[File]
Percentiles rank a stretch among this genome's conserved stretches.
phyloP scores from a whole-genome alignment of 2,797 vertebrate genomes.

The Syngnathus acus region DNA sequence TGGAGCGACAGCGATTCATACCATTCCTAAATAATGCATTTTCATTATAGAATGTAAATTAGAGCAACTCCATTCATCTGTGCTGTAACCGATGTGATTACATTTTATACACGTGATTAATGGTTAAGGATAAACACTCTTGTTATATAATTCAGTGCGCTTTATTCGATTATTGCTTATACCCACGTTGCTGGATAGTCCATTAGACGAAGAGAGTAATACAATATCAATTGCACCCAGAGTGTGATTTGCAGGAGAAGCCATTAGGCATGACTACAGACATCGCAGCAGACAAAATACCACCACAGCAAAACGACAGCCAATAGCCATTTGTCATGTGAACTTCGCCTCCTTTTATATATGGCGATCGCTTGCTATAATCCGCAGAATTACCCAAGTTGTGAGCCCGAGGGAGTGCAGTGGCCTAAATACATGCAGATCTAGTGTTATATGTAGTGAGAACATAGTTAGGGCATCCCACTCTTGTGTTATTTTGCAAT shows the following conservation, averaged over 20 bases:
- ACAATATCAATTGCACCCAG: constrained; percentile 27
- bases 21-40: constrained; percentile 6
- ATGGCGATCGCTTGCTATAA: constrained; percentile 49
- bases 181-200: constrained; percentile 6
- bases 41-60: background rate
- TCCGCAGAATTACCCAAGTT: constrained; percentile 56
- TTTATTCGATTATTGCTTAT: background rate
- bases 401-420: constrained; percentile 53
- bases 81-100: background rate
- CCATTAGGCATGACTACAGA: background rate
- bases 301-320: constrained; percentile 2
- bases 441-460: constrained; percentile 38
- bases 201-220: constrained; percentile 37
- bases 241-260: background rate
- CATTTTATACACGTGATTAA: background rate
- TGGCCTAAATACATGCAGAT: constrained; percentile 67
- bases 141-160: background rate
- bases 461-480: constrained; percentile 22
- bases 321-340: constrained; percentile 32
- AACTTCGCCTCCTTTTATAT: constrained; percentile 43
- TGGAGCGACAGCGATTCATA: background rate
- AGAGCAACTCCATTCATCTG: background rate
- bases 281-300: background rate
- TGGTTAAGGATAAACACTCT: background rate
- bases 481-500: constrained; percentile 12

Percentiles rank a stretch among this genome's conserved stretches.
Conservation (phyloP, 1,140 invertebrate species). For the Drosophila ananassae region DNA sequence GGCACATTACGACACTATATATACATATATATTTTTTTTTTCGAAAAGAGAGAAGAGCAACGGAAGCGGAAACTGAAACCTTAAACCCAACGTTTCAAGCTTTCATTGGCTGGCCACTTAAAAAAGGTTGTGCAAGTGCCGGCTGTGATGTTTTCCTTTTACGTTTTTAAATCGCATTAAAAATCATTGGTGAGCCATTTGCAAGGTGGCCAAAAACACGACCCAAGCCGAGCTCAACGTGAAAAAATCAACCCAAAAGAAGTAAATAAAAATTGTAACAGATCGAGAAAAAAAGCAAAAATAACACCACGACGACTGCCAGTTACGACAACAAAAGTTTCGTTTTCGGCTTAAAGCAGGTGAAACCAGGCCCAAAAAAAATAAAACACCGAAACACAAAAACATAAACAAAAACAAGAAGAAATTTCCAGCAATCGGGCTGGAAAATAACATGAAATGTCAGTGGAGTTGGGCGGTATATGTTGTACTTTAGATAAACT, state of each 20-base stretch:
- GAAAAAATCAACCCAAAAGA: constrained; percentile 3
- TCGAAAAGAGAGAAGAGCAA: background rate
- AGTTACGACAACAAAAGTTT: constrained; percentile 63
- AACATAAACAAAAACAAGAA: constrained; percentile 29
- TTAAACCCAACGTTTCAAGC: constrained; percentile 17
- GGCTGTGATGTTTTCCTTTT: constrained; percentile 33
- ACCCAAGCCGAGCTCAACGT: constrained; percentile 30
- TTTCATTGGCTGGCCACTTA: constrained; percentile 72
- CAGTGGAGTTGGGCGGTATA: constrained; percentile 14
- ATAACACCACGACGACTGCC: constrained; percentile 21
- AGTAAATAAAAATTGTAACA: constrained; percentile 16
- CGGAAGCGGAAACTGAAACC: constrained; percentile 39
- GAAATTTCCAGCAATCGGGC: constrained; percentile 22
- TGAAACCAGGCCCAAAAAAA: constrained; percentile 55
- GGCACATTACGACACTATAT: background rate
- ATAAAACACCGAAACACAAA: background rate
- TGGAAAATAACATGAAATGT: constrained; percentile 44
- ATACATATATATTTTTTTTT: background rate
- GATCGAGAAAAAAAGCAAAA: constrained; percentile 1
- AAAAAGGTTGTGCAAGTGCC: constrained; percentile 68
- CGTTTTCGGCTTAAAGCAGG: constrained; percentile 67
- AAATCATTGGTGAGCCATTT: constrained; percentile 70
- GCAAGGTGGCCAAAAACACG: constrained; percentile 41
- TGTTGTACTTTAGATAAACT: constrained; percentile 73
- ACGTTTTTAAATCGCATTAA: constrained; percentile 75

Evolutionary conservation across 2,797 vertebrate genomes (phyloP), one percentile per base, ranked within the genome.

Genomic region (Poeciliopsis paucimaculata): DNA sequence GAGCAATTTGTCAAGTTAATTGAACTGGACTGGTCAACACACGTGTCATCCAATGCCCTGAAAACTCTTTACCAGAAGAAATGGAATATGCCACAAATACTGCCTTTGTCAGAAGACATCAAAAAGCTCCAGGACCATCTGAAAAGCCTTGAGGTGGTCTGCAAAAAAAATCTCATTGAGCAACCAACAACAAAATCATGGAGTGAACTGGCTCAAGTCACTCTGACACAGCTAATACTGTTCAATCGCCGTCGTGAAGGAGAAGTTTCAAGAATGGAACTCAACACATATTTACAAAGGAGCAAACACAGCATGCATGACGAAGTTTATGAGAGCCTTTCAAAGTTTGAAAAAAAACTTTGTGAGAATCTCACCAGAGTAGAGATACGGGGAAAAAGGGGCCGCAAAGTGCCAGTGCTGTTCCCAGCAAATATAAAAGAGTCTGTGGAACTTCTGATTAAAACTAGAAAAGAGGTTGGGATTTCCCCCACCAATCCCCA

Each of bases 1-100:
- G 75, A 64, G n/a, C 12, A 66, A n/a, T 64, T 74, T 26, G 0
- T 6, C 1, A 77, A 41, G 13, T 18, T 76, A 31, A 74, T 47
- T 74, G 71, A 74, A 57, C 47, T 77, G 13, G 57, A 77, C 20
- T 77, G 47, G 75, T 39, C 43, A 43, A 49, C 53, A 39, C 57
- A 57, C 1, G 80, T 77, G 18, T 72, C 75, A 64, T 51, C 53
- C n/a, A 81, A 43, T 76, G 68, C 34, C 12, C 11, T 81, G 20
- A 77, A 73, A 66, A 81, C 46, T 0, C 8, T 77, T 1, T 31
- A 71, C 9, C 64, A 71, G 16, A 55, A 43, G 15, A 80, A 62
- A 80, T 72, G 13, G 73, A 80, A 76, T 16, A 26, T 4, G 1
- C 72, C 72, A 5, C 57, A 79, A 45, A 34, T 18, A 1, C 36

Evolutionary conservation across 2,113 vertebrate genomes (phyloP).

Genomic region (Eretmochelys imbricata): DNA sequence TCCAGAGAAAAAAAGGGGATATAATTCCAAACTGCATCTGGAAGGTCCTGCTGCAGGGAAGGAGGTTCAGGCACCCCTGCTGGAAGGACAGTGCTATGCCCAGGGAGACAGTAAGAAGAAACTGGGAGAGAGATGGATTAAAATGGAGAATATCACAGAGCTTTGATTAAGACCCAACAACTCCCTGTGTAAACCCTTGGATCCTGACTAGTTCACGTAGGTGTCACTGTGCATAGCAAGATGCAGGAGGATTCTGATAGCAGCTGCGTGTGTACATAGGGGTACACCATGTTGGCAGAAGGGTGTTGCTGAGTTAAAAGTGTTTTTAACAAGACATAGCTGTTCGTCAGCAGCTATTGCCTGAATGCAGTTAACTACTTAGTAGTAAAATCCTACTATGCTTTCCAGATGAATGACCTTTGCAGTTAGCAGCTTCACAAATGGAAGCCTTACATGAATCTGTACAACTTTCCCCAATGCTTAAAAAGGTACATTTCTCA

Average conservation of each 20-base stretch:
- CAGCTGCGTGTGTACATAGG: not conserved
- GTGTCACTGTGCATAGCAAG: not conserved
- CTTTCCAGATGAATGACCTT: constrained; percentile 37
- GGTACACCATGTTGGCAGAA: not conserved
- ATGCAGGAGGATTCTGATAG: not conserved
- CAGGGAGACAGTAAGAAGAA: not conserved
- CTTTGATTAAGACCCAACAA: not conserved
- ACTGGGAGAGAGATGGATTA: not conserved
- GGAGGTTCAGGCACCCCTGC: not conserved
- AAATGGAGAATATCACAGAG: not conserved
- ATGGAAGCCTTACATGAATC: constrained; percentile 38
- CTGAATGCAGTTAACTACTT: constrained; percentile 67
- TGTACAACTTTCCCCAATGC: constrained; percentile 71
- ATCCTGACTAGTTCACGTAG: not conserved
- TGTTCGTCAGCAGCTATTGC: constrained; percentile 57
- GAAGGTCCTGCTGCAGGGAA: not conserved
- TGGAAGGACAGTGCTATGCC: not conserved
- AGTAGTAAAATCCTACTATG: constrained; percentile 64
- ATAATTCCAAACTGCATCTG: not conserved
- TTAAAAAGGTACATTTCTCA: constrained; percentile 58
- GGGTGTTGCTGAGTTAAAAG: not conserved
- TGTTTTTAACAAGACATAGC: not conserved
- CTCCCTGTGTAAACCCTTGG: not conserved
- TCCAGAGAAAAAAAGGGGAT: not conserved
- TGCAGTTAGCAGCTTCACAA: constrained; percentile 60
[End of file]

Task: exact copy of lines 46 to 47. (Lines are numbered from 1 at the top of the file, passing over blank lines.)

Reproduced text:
- ATAAAACACCGAAACACAAA: background rate
- TGGAAAATAACATGAAATGT: constrained; percentile 44